This demand does not affect projects granted before January 2010. VR states that the publications should be freely available no more than six months after publishing. If the publisher does not allow self-archiving the researcher should demand an exception and for this there is an author addendum to use. The VR is of the opinion that if the publisher does not accept the exception the researcher ought to consider another publisher and journal. In exceptional cases VR can accept prolonging the time to access up to 12 months. For the VR to grant prolongation, the researcher must be able to document all efforts made to fulfill the six-month demand.

These demands apply to scientific texts published in scientific journals and conference papers, not monographs or chapters in books.

Riksbankens Jubileumsfond (RJ)
Even RJ has since 2010 demanded that a researcher who receives funding from RJ is to publish their peer reviewed texts and conference papers Open Access. RJ encourages and urges researchers to publish even monographs and book chapters Open Access. Researchers are eligible to apply for a special publishing grant to finance Open Access publishing.

RJ adds a gauge of 30 000 SEK per project. They also demand that the publications are made available directly after publishing in an open repository or no later than six months. If the publisher does not allow this the research should choose another publisher and if this is not possible the researcher should contact RJ with documentation on what has been done to reach an agreement with the publisher.

Seventh Framework Programme (FP7) (
The EU Commission introduced in 2008 an Open Access project within FP7. The project means that researchers from the research areas energy, environment, health, information and communication technologies (only cognitive systems, interaction, and robotics), research infrastructures (only e-infrastructures), science in society, and socioeconomic sciences and humanities must make their peer reviewed research articles freely available.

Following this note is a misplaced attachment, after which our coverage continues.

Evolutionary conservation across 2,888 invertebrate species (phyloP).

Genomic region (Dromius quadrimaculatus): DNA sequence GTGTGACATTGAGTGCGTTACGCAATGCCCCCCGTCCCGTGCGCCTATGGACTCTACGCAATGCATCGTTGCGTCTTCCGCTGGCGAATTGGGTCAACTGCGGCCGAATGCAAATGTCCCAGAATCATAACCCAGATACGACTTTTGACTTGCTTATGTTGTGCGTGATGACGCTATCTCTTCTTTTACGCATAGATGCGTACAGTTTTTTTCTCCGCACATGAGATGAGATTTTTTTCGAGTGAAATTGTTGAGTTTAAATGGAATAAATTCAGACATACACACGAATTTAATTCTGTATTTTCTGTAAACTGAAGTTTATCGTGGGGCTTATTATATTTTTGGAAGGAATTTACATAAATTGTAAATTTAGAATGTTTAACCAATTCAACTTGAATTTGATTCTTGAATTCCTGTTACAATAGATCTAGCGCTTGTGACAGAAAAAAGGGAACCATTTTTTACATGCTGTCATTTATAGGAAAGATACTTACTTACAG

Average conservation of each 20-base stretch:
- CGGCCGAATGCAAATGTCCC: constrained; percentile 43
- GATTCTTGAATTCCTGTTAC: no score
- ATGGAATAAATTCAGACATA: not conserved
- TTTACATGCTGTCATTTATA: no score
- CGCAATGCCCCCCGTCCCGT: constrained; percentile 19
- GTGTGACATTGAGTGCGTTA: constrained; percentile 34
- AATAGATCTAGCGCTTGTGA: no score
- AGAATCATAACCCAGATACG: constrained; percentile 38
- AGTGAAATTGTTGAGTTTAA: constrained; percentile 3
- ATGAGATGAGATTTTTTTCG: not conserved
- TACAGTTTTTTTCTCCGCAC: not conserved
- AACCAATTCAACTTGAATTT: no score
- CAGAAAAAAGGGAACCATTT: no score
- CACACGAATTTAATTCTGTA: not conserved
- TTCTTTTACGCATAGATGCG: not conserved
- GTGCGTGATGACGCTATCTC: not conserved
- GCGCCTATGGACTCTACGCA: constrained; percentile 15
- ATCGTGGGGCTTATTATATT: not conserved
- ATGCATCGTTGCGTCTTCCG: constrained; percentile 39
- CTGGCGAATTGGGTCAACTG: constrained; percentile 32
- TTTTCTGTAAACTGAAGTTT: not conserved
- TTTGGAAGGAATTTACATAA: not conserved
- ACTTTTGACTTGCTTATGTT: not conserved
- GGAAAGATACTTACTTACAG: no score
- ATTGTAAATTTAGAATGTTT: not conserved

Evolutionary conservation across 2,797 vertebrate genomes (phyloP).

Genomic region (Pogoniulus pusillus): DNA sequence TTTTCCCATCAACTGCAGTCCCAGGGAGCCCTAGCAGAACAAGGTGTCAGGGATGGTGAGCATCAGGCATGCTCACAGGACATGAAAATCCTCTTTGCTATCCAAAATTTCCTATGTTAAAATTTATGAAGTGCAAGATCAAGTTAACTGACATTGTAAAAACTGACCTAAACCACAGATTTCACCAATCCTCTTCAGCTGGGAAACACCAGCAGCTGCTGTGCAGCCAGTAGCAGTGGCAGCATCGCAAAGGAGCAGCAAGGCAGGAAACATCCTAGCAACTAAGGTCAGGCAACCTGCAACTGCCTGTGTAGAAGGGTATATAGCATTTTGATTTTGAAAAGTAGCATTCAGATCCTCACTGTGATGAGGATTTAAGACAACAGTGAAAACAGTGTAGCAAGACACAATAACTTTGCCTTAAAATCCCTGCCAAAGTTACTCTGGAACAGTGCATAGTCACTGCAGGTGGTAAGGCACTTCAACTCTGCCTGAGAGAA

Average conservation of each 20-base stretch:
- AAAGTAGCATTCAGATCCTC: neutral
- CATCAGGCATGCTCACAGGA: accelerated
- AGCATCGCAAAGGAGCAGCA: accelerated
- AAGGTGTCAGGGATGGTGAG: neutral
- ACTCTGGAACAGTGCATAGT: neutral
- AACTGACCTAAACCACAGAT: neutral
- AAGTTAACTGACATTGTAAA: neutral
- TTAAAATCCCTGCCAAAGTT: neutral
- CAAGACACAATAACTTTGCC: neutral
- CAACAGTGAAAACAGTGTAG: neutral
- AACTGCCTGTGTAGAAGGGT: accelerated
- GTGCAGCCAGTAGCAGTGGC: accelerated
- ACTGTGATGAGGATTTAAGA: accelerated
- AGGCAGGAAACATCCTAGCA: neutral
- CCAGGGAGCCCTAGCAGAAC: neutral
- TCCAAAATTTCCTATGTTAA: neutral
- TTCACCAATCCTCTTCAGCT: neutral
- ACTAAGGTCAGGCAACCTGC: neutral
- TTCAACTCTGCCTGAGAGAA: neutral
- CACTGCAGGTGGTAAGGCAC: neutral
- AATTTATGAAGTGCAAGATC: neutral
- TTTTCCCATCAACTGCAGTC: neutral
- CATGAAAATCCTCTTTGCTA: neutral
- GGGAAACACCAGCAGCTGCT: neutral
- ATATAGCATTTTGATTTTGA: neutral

According to the demand the publications must be archived and made publicly available six or twelve months after publication. Which time span is applied depends on the subject area. Money from the FP7 may be used to cover APC costs for an Open Access journal or hybrid journals (a traditional subscription based journal that has individual articles freely available).

This means that research articles that are a result of a project financed by FP7 are to be self-archived in BADA.

Something called Best Effort is included in the framework. This means that the researcher must follow the next four steps:

  1. Seek information on publishing models and copyright/licensing policies of the journal(s) to which authors plan to submit e.g. via Sherpa/Romeo
  2. If publishers’ policies do not allow compliance with FP7, authors should negotiate an amendment to allow self-archiving
  3. If negotiations are unsuccessful, researchers should consider submitting to another journal
  4. If negations fail, beneficiaries should inform the Commission and provide publisher’s letter of refusal

Formas (Swedish)
Formas demands that all peer reviewed journal articles and conference papers which are a result of research financed fully or partly by Formas are to be published Open Access. This demand is applied from January 2010 and onwards.

Formas also demands that all texts are made available no later than six months after publishing. The researcher may choose Open Access or hybrid journals or self-archiving.

First published in Biblioteksbloggen 2011-10-26

By: Pieta Eklund